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regular-article-logo Thursday, 30 May 2024

Suvendu Adhikari ridicules state of the Sri Lankan economy after Mamata Banerjee’s chance meeting with Ranil Wickremesinghe

Adhikari tweeted fictitious conversation between two and then explained meaning of his tweet during interaction with media at Assembly

Devadeep Purohit Calcutta Published 14.09.23, 06:02 AM
Suvendu Adhikari

Suvendu Adhikari File picture

Prime Minister Narendra Modi’s neighbourhood first policy got a new meaning on Wednesday when Suvendu Adhikari, the leader of the Opposition in the Bengal Assembly, ended up ridiculing the state of the Sri Lankan economy after Mamata Banerjee’s chance meeting with the island country’s President Ranil Wickremesinghe in Dubai.

After the chief minister posted on social media her meeting with Wickremesinghe and the invitation extended to the Sri Lankan President to the Bengal Global Business Summit, Adhikari tweeted a fictitious conversation between the two and then explained the meaning of his tweet during interaction with the media at the Assembly.

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Following is Adhikari’s tweet on X.

I am guessing what conversation might have taken place between the two :-

Sri Lankan President Ranil Wickremesinghe - I have heard that you are leading your state towards an economic crisis like what Sri Lanka is facing?

Mamata Banerjee - If you can guide me how to borrow more money from the market, I will invite you to attend the next Bengal Global Business Summit.

Ranil Wickremesinghe - But we are not in a position to invest? What good would happen by attending the Summit?

Mamata Banerjee - Don’t worry, you just come and enjoy for 2-3 days and sign an MOU. Anyways everyone comes and signs MOU and nobody invests. I am just concerned about good headlines.”

The tone of the tweet made it clear that Adhikari was using the crisis faced by Sri Lanka last year to take potshots at the condition of the Bengal economy.

Later in the day, when he met reporters on the Assembly premises, Adhikari went a step further and made several comments about the Sri Lankan economy, some of which were contested by foreign policy experts. “I think that Sri Lanka and Bengal are on the same page in terms of economic conditions. The government there (in Sri Lanka) has been driven towards bankruptcy, the current Bengal government has also become insolvent,” he said.

“Why did she invite him (the Sri Lankan President) to the BGBS? Is Sri Lanka in a position to invest here? Then inviting him to attend the BGBS and signing an MoU (memorandum of understanding) is nothing but to campaign before the Lok Sabha elections that investment from Sri Lanka will come to Bengal,” the BJP leader added.

Former foreign secretary Krishnan Srinivasan told this newspaper that he was dismayed by Adhikari’s comments involving the President of a neighbouring country, who had visited India recently and met Modi.

“He needs to consult his bosses to understand the importance of Sri Lanka in our foreign policy.... The relationship between the two countries has never been better. The comments are in poor taste as one cannot demean the neighbours,” he said.

In a recent op-ed article in The Telegraph, Srinivasan and Indrajit Coomaraswamy, the former governor of the Central Bank of Sri Lanka, wrote about how timely help from India and other donors had helped in stabilising the Sri Lankan economy, which resulted in the improvement of macroeconomic indicators.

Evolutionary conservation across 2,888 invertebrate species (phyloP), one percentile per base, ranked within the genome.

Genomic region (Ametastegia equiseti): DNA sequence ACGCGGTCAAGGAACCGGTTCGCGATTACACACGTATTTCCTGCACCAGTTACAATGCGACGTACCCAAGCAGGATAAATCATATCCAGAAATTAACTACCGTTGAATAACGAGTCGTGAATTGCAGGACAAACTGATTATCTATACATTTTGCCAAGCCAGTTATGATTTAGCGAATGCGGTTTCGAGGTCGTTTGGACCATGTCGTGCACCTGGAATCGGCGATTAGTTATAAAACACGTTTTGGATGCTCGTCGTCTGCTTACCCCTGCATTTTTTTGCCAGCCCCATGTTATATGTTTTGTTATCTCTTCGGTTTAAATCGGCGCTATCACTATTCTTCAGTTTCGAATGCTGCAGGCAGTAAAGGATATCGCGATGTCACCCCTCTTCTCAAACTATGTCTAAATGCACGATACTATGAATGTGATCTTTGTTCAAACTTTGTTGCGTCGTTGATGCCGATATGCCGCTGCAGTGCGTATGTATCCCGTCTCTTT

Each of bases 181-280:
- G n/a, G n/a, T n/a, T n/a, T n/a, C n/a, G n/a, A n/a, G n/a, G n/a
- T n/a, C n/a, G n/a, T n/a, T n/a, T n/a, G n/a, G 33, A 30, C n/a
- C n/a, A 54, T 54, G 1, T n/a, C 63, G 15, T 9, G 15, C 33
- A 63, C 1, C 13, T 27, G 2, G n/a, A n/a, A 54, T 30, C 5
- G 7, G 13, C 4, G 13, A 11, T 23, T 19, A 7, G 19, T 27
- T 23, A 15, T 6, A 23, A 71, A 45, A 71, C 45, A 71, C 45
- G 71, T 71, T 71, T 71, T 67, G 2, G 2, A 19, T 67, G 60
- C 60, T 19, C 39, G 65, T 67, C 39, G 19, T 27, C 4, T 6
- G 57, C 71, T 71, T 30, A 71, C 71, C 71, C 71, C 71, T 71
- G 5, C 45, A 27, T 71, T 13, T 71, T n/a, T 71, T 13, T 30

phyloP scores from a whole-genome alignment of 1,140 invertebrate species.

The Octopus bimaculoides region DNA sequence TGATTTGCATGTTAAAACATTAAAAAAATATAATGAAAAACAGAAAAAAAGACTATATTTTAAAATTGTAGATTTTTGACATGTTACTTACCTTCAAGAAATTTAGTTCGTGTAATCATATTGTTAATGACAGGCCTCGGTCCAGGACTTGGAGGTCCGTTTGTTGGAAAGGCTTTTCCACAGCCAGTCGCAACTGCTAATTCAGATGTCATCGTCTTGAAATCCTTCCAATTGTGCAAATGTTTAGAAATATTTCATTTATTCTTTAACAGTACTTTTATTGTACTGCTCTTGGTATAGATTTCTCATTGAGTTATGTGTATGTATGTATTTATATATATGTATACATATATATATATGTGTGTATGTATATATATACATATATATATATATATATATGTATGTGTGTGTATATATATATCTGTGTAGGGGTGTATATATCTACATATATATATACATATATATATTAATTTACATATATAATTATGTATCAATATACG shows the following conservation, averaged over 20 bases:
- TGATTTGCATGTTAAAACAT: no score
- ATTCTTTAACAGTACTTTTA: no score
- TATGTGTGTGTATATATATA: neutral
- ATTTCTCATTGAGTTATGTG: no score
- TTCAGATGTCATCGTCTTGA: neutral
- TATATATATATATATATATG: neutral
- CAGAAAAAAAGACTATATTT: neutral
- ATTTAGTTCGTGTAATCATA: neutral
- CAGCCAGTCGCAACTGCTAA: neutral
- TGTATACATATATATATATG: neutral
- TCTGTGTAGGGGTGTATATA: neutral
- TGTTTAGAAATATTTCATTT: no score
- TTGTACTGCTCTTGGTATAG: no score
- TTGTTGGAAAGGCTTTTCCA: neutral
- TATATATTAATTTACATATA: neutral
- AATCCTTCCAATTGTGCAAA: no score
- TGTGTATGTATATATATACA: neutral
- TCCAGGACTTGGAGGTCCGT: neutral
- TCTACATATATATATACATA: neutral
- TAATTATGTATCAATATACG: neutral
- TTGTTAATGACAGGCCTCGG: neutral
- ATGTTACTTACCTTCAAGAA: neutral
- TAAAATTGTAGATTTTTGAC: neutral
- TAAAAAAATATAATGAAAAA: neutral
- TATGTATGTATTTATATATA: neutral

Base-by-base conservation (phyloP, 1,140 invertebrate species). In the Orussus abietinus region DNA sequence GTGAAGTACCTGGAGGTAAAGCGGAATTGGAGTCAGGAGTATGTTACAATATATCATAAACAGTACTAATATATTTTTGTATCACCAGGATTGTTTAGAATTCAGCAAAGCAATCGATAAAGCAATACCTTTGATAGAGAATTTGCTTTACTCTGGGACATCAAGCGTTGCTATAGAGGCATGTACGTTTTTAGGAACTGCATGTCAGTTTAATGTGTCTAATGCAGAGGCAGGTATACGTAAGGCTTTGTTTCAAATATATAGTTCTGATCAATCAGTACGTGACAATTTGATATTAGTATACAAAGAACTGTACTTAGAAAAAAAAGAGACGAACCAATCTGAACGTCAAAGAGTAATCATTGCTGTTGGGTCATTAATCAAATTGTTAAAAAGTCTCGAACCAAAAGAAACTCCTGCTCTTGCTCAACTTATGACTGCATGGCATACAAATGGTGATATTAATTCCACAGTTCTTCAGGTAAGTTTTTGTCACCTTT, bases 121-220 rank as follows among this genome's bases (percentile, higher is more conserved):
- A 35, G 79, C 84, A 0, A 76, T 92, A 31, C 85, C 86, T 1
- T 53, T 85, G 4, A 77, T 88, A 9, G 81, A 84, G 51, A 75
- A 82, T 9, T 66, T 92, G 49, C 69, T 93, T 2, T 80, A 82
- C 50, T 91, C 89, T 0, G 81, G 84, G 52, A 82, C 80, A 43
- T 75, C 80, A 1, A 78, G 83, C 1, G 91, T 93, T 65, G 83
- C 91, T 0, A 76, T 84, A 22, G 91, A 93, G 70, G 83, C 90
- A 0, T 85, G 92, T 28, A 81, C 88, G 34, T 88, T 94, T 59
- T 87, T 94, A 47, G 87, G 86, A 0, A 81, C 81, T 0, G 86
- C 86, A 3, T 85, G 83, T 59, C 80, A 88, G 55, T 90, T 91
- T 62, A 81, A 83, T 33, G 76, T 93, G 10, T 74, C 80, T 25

“.... inflation has declined from about 70% in September 2022 to 12% in June 2023. It should decline to 4%-6% by the end of this year. Fiscal outcomes have improved with a small primary surplus being achieved in the government budget in the first five months of this year. Tight monetary and fiscal policies, import and capital restrictions, and declining commodity prices have contributed to improvement in the balance of payments, the import bill has declined sharply, tourism is recovering and inward remittances are stable. With positive movements in government securities and share markets and $2 billion in reserves as of last June, the shortages in fuel, food, pharmaceuticals and fertiliser have eased significantly,” the duo wrote.

Srinivasan said Adhikari should have known that the Lankan economy was “coming out of the woods.” He has added at a time when the Indian establishment is trying to facilitate the Sri Lankan economy’s recovery by laying stress on greater New Delhi-Colombo economic cooperation, the chief minister did the right thing by inviting the President to the summit.

According to him, if some Sri Lankan investments come here or some businessmen from here go and invest in Sri Lanka, it will fulfil the objective of the Modi government.

A Calcutta-based foreign policy expert echoed Srinivasan and said while the leader of the Opposition had the right to attack Mamata and question the effectiveness of the BGBS, he should not have made adverse comments about the economy of a neighbouring country by bringing its President to the discourse.

“The saffron ecosystem has a tendency to go after the neighbours... Don’t forget how Amit Shah referred to Bangladeshis as termites or the regular reference to Bangladeshis as infiltrators by state BJP leaders or Kukis in Manipur as insurgents from Myanmar. These comments do not conform to the Prime Minister’s neighbourhood first policy,” said the expert.

Attempts to reach Adhikari for a response didn’t yield any response.

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